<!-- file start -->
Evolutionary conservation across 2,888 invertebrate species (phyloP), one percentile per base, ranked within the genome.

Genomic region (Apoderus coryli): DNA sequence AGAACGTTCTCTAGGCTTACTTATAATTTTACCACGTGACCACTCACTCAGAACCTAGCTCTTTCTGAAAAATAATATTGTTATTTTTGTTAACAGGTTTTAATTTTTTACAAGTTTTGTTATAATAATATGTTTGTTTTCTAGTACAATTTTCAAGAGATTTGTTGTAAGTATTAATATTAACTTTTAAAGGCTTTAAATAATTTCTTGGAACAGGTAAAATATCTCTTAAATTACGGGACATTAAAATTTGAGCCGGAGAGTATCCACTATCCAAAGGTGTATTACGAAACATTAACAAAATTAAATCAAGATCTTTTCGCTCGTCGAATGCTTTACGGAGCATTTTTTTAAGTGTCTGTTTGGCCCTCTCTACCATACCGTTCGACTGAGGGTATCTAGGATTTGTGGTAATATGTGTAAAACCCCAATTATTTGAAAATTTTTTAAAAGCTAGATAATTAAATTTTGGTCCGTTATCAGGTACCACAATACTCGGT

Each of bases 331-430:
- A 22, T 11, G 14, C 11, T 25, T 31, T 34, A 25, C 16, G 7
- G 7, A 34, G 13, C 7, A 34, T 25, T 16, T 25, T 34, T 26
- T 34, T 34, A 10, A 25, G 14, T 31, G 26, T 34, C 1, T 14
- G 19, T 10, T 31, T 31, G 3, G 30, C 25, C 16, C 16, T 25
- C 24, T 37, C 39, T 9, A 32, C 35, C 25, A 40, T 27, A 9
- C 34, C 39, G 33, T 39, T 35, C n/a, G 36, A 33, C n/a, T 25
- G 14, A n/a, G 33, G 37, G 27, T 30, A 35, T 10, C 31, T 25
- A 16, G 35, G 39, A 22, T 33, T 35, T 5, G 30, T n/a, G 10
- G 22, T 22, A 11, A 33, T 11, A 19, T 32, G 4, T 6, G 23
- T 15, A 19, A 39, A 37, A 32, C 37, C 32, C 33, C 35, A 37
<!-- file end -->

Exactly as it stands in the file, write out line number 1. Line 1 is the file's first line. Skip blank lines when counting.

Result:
Evolutionary conservation across 2,888 invertebrate species (phyloP), one percentile per base, ranked within the genome.